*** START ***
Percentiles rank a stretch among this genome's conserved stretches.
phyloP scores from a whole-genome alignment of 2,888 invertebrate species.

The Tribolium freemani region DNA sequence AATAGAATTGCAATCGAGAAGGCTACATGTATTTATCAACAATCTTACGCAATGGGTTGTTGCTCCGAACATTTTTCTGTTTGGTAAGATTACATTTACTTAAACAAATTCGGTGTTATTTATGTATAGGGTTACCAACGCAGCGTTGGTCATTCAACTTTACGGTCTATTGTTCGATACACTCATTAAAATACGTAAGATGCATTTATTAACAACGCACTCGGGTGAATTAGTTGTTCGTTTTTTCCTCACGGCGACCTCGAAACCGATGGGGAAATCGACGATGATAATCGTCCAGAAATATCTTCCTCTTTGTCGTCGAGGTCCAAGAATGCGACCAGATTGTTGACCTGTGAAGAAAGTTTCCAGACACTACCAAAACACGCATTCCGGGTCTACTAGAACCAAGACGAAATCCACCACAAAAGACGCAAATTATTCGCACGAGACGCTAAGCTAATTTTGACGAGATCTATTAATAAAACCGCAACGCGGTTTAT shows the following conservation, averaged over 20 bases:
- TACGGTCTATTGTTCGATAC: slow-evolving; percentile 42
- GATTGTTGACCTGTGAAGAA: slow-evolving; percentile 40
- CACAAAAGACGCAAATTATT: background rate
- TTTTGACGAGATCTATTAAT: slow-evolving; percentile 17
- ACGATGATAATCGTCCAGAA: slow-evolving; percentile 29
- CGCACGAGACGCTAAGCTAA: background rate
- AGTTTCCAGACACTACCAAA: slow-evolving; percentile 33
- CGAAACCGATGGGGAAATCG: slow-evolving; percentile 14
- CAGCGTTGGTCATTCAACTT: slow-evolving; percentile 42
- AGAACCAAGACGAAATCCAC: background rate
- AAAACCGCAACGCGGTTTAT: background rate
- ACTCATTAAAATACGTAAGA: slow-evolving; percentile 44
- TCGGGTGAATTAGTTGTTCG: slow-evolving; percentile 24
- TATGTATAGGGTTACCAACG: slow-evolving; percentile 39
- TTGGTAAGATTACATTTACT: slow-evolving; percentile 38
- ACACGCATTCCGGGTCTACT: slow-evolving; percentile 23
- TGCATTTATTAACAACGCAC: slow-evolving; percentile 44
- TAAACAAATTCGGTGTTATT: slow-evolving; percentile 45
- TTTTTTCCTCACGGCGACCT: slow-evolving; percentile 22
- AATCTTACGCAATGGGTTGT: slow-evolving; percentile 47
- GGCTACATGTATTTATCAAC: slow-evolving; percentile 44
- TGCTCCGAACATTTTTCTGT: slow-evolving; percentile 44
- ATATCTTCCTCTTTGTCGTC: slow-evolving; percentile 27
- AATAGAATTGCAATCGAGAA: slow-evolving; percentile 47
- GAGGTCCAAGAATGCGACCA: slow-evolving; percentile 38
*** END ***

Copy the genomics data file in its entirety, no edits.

Percentiles rank a stretch among this genome's conserved stretches.
phyloP scores from a whole-genome alignment of 2,888 invertebrate species.

The Tribolium freemani region DNA sequence AATAGAATTGCAATCGAGAAGGCTACATGTATTTATCAACAATCTTACGCAATGGGTTGTTGCTCCGAACATTTTTCTGTTTGGTAAGATTACATTTACTTAAACAAATTCGGTGTTATTTATGTATAGGGTTACCAACGCAGCGTTGGTCATTCAACTTTACGGTCTATTGTTCGATACACTCATTAAAATACGTAAGATGCATTTATTAACAACGCACTCGGGTGAATTAGTTGTTCGTTTTTTCCTCACGGCGACCTCGAAACCGATGGGGAAATCGACGATGATAATCGTCCAGAAATATCTTCCTCTTTGTCGTCGAGGTCCAAGAATGCGACCAGATTGTTGACCTGTGAAGAAAGTTTCCAGACACTACCAAAACACGCATTCCGGGTCTACTAGAACCAAGACGAAATCCACCACAAAAGACGCAAATTATTCGCACGAGACGCTAAGCTAATTTTGACGAGATCTATTAATAAAACCGCAACGCGGTTTAT shows the following conservation, averaged over 20 bases:
- TACGGTCTATTGTTCGATAC: slow-evolving; percentile 42
- GATTGTTGACCTGTGAAGAA: slow-evolving; percentile 40
- CACAAAAGACGCAAATTATT: background rate
- TTTTGACGAGATCTATTAAT: slow-evolving; percentile 17
- ACGATGATAATCGTCCAGAA: slow-evolving; percentile 29
- CGCACGAGACGCTAAGCTAA: background rate
- AGTTTCCAGACACTACCAAA: slow-evolving; percentile 33
- CGAAACCGATGGGGAAATCG: slow-evolving; percentile 14
- CAGCGTTGGTCATTCAACTT: slow-evolving; percentile 42
- AGAACCAAGACGAAATCCAC: background rate
- AAAACCGCAACGCGGTTTAT: background rate
- ACTCATTAAAATACGTAAGA: slow-evolving; percentile 44
- TCGGGTGAATTAGTTGTTCG: slow-evolving; percentile 24
- TATGTATAGGGTTACCAACG: slow-evolving; percentile 39
- TTGGTAAGATTACATTTACT: slow-evolving; percentile 38
- ACACGCATTCCGGGTCTACT: slow-evolving; percentile 23
- TGCATTTATTAACAACGCAC: slow-evolving; percentile 44
- TAAACAAATTCGGTGTTATT: slow-evolving; percentile 45
- TTTTTTCCTCACGGCGACCT: slow-evolving; percentile 22
- AATCTTACGCAATGGGTTGT: slow-evolving; percentile 47
- GGCTACATGTATTTATCAAC: slow-evolving; percentile 44
- TGCTCCGAACATTTTTCTGT: slow-evolving; percentile 44
- ATATCTTCCTCTTTGTCGTC: slow-evolving; percentile 27
- AATAGAATTGCAATCGAGAA: slow-evolving; percentile 47
- GAGGTCCAAGAATGCGACCA: slow-evolving; percentile 38